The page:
OTTAWA - A historic change to the way security is handled on Parliament Hill will be determined in a time-honoured parliamentary manner: by committee.
The House of Commons and Senate are set to debate a motion this week that would give the RCMP the lead in running security operations on the Hill.
But what the new arrangements will look like in practice is unclear — even to the Mounties themselves.
"While I have been engaged in some preliminary discussions with officials, I must write to you today to caution that there are a lot of steps to be taken before this becomes a reality," RCMP Commissioner Bob Paulson wrote in a memo to staff, obtained by The Canadian Press.
"More importantly, I must ask that we all refrain from speculating about what this may mean, or the form this may take."
Once the motion passes, a committee under the Speakers of the Commons and the Senate will determine how the process will work.
Who else will sit on the committee or what form their deliberations will take remains to be seen, though among the goals will be a new memorandum of understanding governing operations.
It was House of Commons guards who stopped a gunman on the morning of Oct. 22 after he ran past RCMP on the grounds of Parliament Hill and into the Centre Block, before dying in a gunfight.
The sergeant-at-arms, Kevin Vickers, has been credited with firing the shots that killed Michael Zehaf Bibeau and Vickers was soon after appointed Canada's ambassador to Ireland.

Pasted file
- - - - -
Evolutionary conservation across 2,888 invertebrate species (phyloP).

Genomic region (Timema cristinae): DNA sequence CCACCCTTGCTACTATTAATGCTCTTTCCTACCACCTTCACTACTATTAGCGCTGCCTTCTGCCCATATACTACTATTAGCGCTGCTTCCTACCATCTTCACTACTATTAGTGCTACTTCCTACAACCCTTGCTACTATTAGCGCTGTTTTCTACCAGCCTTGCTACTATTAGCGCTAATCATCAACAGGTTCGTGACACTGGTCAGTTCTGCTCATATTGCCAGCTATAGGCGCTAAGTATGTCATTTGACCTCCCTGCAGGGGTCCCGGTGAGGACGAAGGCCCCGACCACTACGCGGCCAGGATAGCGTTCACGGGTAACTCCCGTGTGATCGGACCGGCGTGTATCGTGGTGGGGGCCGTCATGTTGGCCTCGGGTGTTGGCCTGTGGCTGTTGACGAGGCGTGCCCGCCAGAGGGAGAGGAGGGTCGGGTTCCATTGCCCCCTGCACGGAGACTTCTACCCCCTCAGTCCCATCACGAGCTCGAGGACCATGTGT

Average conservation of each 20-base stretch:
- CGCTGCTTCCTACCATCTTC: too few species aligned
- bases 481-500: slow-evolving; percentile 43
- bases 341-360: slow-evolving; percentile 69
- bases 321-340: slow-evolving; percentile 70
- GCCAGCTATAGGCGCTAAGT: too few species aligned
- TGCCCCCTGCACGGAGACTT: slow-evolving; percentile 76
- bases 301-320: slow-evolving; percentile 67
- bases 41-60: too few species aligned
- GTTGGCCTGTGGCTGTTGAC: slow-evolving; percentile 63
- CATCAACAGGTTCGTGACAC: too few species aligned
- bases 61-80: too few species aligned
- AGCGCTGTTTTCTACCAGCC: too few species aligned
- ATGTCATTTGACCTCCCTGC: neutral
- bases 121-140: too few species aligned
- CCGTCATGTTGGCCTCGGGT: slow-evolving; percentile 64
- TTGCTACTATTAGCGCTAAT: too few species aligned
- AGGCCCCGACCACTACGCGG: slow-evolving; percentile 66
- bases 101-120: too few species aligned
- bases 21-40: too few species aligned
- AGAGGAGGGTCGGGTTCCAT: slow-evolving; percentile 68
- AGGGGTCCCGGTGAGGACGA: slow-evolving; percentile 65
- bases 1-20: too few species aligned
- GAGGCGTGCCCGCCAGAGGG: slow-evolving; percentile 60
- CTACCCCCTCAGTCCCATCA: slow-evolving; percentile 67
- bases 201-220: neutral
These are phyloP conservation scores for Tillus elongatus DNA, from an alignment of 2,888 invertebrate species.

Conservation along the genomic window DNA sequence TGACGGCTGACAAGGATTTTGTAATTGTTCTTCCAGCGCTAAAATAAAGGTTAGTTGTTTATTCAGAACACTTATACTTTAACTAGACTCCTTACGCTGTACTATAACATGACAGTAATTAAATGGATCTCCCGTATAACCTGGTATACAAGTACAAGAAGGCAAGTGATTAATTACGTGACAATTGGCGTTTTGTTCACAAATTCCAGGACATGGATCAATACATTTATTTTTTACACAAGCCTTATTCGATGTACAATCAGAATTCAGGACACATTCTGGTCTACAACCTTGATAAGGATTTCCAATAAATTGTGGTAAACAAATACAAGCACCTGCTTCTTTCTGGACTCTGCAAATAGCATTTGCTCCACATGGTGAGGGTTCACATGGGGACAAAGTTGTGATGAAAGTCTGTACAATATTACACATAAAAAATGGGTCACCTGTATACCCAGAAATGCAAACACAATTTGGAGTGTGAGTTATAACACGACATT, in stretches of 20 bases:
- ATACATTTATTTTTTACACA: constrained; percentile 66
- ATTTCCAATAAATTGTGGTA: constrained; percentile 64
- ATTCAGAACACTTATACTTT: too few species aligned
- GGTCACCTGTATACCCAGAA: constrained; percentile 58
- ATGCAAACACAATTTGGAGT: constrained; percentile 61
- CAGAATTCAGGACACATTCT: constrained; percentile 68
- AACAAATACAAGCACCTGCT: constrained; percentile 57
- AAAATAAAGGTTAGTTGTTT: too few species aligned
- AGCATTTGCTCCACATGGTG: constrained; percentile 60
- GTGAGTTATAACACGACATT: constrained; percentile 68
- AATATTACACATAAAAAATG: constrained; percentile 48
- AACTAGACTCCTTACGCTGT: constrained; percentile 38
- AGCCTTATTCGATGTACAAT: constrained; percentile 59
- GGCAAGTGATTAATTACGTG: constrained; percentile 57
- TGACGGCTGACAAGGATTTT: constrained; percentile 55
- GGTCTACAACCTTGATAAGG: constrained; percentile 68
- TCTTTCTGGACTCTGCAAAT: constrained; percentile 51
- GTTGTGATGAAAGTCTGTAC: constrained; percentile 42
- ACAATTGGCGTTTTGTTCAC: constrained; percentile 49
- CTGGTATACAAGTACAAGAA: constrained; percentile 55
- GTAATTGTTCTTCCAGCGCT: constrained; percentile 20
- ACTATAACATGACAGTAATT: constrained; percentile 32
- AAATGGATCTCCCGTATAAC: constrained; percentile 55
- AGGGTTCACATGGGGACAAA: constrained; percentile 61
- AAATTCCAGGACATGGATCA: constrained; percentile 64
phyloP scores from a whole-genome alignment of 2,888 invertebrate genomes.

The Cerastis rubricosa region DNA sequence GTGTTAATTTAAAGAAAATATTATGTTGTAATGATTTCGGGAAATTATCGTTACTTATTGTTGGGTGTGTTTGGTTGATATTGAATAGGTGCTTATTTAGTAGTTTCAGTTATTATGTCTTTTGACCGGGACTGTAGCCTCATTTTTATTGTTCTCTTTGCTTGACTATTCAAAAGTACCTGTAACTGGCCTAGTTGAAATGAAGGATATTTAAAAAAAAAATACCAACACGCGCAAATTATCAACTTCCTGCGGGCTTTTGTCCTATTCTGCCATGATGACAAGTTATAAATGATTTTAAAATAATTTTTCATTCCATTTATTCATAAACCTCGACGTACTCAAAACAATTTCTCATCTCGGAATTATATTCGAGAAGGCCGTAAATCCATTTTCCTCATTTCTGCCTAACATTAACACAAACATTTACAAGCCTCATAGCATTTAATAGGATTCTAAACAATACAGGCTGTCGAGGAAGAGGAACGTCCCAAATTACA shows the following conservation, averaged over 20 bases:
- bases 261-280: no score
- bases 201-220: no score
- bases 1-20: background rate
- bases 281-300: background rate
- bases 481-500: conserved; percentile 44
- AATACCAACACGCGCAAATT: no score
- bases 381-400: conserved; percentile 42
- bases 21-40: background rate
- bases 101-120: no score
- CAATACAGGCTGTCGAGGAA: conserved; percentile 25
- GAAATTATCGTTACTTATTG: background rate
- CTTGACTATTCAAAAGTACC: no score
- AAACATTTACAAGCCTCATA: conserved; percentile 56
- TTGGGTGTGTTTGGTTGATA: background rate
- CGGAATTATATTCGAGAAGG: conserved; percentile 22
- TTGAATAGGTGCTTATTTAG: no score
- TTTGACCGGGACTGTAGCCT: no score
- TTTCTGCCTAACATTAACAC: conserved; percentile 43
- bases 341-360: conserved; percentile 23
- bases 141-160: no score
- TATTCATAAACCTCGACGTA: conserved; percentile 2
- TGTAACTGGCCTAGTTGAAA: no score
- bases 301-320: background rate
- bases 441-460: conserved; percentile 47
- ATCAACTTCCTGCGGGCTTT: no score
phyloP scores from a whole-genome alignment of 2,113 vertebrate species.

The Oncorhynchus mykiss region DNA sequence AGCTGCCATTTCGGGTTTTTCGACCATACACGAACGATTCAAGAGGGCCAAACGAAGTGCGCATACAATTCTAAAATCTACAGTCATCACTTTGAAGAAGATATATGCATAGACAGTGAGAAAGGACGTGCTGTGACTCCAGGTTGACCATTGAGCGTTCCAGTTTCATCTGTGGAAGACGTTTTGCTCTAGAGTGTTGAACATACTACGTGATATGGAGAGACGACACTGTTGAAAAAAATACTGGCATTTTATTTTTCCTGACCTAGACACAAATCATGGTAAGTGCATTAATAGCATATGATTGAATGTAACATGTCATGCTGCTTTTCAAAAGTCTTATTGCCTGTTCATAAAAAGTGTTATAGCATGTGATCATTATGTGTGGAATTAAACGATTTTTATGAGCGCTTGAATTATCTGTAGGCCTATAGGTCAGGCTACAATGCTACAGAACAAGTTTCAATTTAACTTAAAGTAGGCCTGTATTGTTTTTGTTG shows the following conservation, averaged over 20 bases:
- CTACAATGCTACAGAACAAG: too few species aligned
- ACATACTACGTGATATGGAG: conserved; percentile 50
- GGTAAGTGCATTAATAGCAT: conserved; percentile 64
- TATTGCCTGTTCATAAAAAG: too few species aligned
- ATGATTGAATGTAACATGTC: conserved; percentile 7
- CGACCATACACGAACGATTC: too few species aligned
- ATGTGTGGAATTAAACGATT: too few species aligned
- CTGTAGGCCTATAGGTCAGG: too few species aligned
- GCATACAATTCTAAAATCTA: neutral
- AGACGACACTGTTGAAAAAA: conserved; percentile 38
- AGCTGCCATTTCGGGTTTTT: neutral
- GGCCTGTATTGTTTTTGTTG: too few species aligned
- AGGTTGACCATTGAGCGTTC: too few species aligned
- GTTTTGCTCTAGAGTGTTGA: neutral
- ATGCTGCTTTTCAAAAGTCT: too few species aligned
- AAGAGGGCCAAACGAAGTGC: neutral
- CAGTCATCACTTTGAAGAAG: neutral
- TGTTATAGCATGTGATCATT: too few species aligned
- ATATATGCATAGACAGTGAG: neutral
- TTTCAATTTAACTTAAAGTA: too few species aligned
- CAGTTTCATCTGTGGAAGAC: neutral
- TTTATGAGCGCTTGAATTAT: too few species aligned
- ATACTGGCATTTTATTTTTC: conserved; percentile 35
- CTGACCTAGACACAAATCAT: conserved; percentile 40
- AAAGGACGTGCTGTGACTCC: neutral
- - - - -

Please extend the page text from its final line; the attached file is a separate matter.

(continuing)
His departure is seen as paving the way for a broader reorganization of security on the Hill, as it is not clear whether security staff would report in future to the sergeant-at-arms or to an RCMP deputy commissioner.
Green party Leader Elizabeth May said while she believes Vickers is qualified for the diplomatic post, the timing of his appointment was convenient for those seeking change.
"You cannot take over parliamentary security without some raising some serious questions about the independence of Parliament, so I find it really worrying," she said of the proposal.
"I do believe that if our sergeant-at-arms Kevin Vickers were here he would not let this happen."
There have been dedicated security teams for the House of Commons and the Senate since 1920, when a small team of officers was hived off from what became the RCMP.
But their powers were always limited to the buildings themselves, with the RCMP given control over the grounds.
The two sides have found themselves in conflict, most often during visits by high-profile politicians when tighter-than-normal security has meant MPs or senators had trouble getting through police cordons.
But they also work together. They hold daily conference calls and share intelligence and radio frequencies.
It was the RCMP who trained House of Commons guards to respond to an active shooter in the building, as they did on Oct. 22.
But the federal government said this week the co-operation has to go farther.
"Maintaining one force inside the Parliament Buildings and one force outside does not make sense," the government said in a document outlining the proposed motion.
"Therefore, the government supports full integration throughout the precinct under the operational leadership of the RCMP."
The changes come despite the fact independent police probes of the Oct. 22 events continue.
The day of the attack, the RCMP asked the Ontario Provincial Police to investigate the events on the Hill resulting in Zehaf Bibeau's death. A week later, Commons Speaker Andrew Scheer asked the OPP to expand the investigation to include the actions of House security personnel.
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